Only days after coming home from Seven Springs, however, Norris fell into a depression so severe that he was unable to work or leave the house for nearly a month. ..."I didn't answer the phone, I didn't go to the door, I didn't even want to see my kids," he said. "I just lay on the couch rolled up in an orange caftan. It got so bad my father started coming over every day and forcing me to get up. He would just walk me around the neighborhood to get some fresh air."

A few days before, Norris decided that his crash was caused by a new antidepressant the V.A. had put him on, and he had quit cold turkey. Almost instantly, he told me, he felt much better.

"Thank God I quit that stuff," he said. "I feel like I've got my life back again."

Although he certainly looked well and seemed in high spirits, it appeared that his depression had given way to a mood that tilted toward the other end of the spectrum. In the middle of recounting one harrowing experience he had in Baiji, he abruptly told me that he was thinking of trying to go back over to Iraq.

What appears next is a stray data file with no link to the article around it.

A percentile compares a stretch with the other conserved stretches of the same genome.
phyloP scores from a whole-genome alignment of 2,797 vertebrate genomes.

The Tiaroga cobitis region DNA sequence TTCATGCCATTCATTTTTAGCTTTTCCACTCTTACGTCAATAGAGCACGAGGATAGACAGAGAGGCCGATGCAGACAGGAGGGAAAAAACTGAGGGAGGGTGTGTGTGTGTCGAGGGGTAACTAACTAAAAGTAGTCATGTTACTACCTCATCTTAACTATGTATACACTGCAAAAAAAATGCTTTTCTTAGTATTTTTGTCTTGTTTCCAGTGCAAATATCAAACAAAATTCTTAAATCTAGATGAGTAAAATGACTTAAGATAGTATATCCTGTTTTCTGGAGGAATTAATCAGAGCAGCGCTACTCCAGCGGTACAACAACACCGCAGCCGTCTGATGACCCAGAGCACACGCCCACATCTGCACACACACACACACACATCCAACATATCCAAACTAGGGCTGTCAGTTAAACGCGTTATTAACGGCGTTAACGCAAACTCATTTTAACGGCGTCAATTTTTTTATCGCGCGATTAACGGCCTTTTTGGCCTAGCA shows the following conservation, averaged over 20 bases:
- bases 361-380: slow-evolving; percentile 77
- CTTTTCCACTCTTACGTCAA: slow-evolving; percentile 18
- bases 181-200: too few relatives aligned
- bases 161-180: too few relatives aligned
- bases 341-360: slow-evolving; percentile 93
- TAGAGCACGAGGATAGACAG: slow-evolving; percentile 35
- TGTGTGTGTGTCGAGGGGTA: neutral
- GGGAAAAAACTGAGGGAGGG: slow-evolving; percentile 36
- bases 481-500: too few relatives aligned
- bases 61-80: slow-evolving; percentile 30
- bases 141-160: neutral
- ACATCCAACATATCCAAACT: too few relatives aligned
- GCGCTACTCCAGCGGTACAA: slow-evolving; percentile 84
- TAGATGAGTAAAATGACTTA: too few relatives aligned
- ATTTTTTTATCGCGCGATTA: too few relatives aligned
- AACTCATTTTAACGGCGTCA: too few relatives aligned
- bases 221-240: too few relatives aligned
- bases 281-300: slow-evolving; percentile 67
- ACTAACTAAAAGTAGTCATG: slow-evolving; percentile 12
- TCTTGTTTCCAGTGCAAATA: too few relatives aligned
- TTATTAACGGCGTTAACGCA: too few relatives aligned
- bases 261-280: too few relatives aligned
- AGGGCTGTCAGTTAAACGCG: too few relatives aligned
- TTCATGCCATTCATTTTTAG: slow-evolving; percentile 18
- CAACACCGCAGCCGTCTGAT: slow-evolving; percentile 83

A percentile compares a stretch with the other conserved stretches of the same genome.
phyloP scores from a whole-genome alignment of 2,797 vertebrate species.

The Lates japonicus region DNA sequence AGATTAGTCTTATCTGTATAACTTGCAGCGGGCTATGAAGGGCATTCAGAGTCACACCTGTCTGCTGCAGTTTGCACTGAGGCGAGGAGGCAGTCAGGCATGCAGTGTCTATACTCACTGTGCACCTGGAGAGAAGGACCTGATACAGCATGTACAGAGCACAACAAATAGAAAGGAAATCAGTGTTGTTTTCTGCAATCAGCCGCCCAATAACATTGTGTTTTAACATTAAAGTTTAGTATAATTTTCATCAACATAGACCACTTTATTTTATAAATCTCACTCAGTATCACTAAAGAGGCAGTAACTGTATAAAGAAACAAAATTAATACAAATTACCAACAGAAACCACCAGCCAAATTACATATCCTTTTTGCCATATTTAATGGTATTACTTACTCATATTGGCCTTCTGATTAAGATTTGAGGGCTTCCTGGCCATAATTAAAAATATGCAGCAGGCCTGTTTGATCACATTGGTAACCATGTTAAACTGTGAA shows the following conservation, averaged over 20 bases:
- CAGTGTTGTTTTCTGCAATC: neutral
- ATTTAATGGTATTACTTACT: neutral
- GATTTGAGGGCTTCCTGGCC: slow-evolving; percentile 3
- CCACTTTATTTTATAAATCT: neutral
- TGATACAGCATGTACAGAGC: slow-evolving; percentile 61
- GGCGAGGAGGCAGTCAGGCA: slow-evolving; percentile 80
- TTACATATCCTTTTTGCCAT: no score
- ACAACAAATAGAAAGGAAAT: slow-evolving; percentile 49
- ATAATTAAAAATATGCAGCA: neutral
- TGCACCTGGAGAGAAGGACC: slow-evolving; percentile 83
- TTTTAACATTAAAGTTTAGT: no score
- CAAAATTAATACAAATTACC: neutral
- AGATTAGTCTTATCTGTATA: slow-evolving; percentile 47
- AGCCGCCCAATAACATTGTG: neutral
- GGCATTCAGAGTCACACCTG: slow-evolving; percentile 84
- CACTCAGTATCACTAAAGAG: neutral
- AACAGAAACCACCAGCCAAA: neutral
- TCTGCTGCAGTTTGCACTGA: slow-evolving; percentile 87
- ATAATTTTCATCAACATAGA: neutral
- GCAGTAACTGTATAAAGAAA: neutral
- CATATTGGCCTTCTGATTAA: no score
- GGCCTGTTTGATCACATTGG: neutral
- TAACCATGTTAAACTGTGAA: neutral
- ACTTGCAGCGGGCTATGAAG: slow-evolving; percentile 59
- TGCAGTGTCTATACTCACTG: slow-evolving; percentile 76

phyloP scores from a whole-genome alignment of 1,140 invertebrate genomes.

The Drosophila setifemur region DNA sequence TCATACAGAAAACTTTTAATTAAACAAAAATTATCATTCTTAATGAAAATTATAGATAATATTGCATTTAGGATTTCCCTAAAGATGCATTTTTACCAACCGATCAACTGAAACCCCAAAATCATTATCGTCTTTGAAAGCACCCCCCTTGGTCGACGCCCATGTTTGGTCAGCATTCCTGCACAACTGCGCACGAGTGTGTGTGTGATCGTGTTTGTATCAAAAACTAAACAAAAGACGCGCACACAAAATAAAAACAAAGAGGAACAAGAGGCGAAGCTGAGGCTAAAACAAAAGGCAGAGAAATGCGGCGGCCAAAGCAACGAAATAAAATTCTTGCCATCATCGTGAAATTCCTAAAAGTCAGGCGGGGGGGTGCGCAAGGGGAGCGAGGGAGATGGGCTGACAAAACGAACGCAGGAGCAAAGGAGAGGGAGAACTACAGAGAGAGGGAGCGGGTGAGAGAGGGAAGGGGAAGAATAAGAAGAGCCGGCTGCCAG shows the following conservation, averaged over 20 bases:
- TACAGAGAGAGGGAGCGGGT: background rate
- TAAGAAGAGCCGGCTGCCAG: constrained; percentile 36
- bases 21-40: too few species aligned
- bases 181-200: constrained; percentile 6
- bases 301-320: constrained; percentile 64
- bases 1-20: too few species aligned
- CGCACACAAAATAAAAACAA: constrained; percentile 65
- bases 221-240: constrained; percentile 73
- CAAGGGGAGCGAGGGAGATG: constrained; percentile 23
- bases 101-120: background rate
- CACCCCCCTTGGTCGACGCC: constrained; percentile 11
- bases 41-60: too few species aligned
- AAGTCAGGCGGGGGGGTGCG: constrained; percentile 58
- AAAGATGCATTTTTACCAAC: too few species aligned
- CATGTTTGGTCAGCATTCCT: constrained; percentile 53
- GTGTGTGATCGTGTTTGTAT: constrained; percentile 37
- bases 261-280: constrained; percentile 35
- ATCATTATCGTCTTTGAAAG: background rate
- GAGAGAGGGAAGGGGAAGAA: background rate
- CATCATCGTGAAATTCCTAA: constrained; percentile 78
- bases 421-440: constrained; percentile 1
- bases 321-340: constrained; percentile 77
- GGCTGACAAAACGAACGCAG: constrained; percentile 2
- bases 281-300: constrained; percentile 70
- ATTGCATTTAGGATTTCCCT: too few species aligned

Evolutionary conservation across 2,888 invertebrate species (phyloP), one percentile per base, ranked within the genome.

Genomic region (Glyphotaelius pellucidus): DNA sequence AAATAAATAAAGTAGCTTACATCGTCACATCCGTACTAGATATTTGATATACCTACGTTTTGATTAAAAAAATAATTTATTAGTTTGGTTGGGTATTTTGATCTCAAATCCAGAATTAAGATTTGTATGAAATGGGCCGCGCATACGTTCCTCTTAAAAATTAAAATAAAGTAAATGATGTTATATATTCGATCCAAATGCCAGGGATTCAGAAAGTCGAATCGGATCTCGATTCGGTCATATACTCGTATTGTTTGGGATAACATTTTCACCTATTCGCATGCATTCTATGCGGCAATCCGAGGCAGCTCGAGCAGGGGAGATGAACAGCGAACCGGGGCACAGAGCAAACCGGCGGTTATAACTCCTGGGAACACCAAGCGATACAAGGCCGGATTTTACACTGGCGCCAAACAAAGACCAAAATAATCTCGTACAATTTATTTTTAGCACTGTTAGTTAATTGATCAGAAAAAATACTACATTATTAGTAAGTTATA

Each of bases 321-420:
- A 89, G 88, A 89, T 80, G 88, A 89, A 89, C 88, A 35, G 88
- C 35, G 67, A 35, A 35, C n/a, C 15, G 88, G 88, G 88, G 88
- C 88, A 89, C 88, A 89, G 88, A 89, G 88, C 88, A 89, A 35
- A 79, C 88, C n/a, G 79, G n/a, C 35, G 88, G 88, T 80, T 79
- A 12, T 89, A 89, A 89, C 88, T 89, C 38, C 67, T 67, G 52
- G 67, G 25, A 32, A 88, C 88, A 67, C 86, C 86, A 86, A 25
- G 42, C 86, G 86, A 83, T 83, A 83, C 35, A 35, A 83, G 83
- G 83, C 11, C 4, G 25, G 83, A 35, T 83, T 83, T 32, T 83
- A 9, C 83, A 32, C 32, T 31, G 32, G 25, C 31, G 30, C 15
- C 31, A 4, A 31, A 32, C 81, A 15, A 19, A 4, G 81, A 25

"What do you think?" he asked.

In fact, a number of Alpha Company guardsmen had told me of their desire to return to Iraq — some out of boredom with civilian life, others for more prosaic motives. Ron Radaker, for example, had actually done far better financially in Iraq than in his civilian life, where he was pulling down $10.30 an hour as a steel melter in his factory job in East Butler; now that he was home, the bills were mounting and the creditors were calling.

Money wasn't Norris's motivation, though. "I'm thinking that if I go back, it might really help me put this PTSD stuff in perspective, let me get past it," he explained. I glanced at Alecia. She bore a vaguely worried expression, but beyond that, I couldn't gauge her stand on this idea. As diplomatically as possible — because Norris seemed rather enthused — I replied that from my own experience reporting in war zones and interviewing soldiers, repeated exposure to terror tended to make stress-related problems worse, not better. Norris nodded thoughtfully at this, as if it were a possibility he hadn't really considered.

Please read the rest; and email the New York Times to thank them for this important coverage.